The Two Towers by J.R.R Tolkien (Harper Collins 1991, 2007) pp. 636-639
When Gimli awakes under the eaves of Fangorn, with his “very bones” chilled, after the night in which the strange visitor came to the camp and the horses loaned to the three hunters ran away, Merry and Pippin are spending the day together with Bregalad as Entmoot continues. The young hobbits are safe in the care of the Ents although Aragorn, Legolas and Gimli could not possibly know this. Indeed Gimli, at least, still regards Fangorn Forest as a place of threat and menace and not, as we have learned, as a place of refuge and kindly welcome to those who are fleeing from danger.
We know that there is little possibility that the hunters will find Merry and Pippin, at least at this point in the story, but they are resolved to continue the search until either they find them or fail, even perish, in the attempt.
The search for clues begins close to the site of the battle in which Éomer’s company first surrounded, and then wiped out, the orcs who were taking Merry and Pippin to Isengard, and it is Aragorn, the greatest tracker of the age, who makes the first find.
“‘Here at last we find news!’ said Aragorn. He lifted up a broken lead for them to see, a large pale leaf of golden hue, now fading and turning brown.”
It is one of the mallorn-leaves of Lórien in which the elves had carefully wrapped the gift of lembas, the waybread that proves so important in sustaining the travellers, especially Frodo and Sam, upon their journey. And there are other signs nearby. One is the presence of lembas crumbs, another the cut cords of the bonds that had held Merry and Pippin, and the other the orc blade that Pippin had used to cut Merry’s bonds.
Legolas is perplexed by the strange tale that these signs seem to tell but Aragorn is able to interpret their meaning. As we know Pippin had been able to free his hands earlier in the forced march across the plains of Rohan. We know too that Grishnákh had tried to escape the battle carrying Merry and Pippin one under each arm in the hope that he could take them to Mordor and claim a reward for bringing a prize to the Dark Lord that Saruman had clearly coveted so much. And we know that Grishnákh was discovered and then killed by the Rohirrim who were not able to discover the hobbits because they were wearing their elven cloaks.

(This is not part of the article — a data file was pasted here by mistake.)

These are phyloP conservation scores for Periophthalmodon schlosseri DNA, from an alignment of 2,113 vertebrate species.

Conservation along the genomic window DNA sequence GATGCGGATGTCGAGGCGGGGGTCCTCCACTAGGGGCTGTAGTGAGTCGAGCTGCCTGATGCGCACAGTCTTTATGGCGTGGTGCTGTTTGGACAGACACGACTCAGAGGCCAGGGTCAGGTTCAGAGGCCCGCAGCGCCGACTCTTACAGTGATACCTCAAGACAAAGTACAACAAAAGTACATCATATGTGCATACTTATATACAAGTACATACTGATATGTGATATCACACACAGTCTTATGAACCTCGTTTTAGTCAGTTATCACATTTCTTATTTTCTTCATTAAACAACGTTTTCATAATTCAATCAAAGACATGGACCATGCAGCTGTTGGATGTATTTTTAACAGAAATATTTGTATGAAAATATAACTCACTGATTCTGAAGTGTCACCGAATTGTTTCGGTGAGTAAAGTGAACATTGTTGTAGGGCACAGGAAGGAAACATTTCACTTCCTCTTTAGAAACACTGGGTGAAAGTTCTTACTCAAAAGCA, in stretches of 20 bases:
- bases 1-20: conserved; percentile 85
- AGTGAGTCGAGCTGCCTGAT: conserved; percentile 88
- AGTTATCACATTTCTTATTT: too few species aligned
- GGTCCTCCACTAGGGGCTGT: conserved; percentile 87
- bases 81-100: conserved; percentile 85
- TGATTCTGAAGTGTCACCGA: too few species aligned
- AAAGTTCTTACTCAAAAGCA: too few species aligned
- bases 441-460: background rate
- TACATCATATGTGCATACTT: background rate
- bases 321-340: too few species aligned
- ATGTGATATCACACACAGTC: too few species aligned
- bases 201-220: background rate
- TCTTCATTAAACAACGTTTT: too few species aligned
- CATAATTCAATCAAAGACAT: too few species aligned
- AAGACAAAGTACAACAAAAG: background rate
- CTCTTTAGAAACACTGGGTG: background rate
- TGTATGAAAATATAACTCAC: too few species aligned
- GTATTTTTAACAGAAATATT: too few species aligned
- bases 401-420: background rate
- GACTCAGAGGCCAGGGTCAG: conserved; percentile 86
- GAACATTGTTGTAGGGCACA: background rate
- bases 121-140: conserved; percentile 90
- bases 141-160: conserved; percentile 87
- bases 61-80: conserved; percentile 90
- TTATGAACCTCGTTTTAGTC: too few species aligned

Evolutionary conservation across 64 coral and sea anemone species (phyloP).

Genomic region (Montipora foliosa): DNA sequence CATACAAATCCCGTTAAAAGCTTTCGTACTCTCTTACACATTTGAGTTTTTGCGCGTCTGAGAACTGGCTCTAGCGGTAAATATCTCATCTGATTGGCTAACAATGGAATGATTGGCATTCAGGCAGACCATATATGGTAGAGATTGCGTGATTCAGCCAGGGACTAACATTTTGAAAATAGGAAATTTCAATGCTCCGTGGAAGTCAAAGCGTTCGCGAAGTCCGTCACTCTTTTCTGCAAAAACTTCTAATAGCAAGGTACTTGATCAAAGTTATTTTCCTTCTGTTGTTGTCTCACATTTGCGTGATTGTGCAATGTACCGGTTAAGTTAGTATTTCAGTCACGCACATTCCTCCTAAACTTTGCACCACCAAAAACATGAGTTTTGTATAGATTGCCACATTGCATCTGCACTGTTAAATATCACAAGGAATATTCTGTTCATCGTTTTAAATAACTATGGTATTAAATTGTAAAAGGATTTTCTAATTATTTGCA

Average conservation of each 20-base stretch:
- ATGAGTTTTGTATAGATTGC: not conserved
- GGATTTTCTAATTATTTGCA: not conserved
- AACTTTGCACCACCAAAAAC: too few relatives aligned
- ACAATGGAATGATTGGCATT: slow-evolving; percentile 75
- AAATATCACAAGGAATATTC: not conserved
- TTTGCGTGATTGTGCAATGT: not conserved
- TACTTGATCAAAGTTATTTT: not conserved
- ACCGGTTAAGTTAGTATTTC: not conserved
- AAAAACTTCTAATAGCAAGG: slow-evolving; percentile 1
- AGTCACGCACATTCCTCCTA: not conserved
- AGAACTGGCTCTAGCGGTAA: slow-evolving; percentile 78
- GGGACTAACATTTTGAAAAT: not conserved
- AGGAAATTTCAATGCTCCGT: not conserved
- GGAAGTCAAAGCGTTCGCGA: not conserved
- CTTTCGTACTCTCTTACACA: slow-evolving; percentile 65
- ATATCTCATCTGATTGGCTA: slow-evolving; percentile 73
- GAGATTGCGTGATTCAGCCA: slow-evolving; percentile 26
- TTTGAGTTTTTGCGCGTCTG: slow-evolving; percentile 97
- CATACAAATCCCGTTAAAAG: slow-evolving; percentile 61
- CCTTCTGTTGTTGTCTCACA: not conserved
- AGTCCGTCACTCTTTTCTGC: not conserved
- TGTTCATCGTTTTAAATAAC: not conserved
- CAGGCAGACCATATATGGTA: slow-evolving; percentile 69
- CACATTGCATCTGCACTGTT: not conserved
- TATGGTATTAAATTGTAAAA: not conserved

And there is a further detail about which all the companions are able to agree. It is clear that before they continued their journey, one, or as Aragorn guesses and hopes, both of the hobbits sat down to eat a meal of lembas.
The first main scene of The Lord of the Rings is located in The Ivy Bush, a small inn on the Bywater Road that the Gaffer Gamgee, Sam’s father, likes to frequent. This is no random detail. Hobbit life is built around the enjoyment of food, drink and good company. Tolkien described himself as “a Hobbit (in all but size). I like gardens, trees and unmechanized farmlands; I smoke a pipe and like good plain food.” He might have added his liking for beer, ale and the company of friends. It is no mere accident that some of the finest literary work of the 20th century, work that was wonderfully imaginative, brilliantly critical and profoundly philosophical, arose from The Inklings who used to gather in The Eagle and Child on St Giles’ in Oxford.
It is no mistake that one of the main things that makes the four hobbits , and especially Merry and Pippin, who set out upon the impossible journey first to Rivendell and then southwards towards Mordor so likeable, is their simple pleasure in food and drink. As Gandalf said of Bilbo and of hobbits in general in The Hobbit, “If more of us valued food and cheer and song above hoarded gold, it would be a merrier world.” It is the possibility of a merrier world that touches so many of the hearts of those who meet Merry and Pippin in their journey, even the glacial hearted Denethor of Gondor. And at this moment of the story as Aragorn, Legolas and Gimli search amidst the debris of battle for signs of their friends it transforms the mere doing of a duty into a passionate and loving self-sacrifice.